The guidelines that follow are not intended to provide
a specification of data elements, i.e., a data dictionary.
Implementation will require rigorous analysis of the characteristics
and interrelationships of the categories defined here vis-à-vis
the data structures and functions available in a given system.
The guidelines follow the organization of the categories
of information, which are divided into the following areas,
corresponding to the entities discussed earlier:
- Subjects/Built Works
- People/Corporate Bodies
- Geographic Locations
- Bibliographic Sources
In repositories of architectural documents, the main focus
of cataloguing is usually the documents themselves, although
much of the cataloguing concerns closely related information
about people (e.g., draftsmen, architects, clients), subjects
and/or built works, and geography (e.g., locations of structures).
Accordingly, the first part, Groups/Items, focuses on the
information that is most particular to documents, e.g.,
their date of execution and purpose. Related information,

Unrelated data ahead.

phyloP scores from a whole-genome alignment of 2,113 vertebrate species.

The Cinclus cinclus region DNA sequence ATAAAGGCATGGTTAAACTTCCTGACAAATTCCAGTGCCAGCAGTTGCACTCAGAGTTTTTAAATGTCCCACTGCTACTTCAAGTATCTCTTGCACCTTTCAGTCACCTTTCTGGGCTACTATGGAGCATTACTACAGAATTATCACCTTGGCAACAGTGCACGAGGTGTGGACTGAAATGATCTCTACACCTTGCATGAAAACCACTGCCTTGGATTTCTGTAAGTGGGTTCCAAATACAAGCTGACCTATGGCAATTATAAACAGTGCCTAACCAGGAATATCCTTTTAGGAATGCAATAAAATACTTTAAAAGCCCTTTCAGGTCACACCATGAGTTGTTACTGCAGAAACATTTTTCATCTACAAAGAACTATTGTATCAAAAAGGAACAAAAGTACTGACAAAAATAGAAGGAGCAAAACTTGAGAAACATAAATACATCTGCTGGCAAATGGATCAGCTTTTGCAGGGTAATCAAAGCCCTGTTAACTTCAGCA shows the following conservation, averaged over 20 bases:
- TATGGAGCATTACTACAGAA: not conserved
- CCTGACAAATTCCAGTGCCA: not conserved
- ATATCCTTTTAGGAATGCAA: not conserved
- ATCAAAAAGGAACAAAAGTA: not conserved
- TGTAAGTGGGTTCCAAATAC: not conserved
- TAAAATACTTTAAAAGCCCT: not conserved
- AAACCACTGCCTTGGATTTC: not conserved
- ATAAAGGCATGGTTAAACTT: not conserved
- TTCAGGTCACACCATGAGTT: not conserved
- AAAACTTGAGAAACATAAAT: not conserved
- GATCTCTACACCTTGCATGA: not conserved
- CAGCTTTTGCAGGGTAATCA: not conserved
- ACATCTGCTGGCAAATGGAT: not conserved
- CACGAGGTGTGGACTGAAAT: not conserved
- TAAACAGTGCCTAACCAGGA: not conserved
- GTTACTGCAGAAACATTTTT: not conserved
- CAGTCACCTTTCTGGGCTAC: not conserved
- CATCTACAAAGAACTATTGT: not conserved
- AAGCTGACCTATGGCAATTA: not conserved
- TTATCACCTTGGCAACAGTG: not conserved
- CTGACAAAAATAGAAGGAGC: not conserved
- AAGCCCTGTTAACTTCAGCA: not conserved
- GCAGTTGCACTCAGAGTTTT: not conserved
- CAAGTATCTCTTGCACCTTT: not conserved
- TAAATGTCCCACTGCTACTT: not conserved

such as the biographical histories of makers, appears in
the authorities: Subjects/Built Works, People/Corporate
Bodies, and Geographic Locations. (For instance, a biographical
history would be found in People/Corporate Bodies.) This
approach avoids repetition of categories that otherwise
might appear in more than one area.
Cross-references are made between individual categories
in order to point out that a relationship exists. These
appear under Implementation as authority-controlled,
followed by the name of the related area, e.g., People/Corporate
Bodies. An example is Name. This category stands not only
for a name or names but also for biographical information
about the person who made the group/item (this information
about the person may be found under People/Corporate Bodies).
It is important to be able to retrieve entries through these
related categories. For instance, it should be possible
to retrieve all documents by makers with a specified locus
of activity. Typical queries will almost always involve
combinations of categories drawn from two or more areas.
Finally, each area is, where appropriate, divided into
a number of sections. These sections collocate categories
of information that are interdependent, or closely related,
e.g., Technique, Medium, Support, and Watermark are all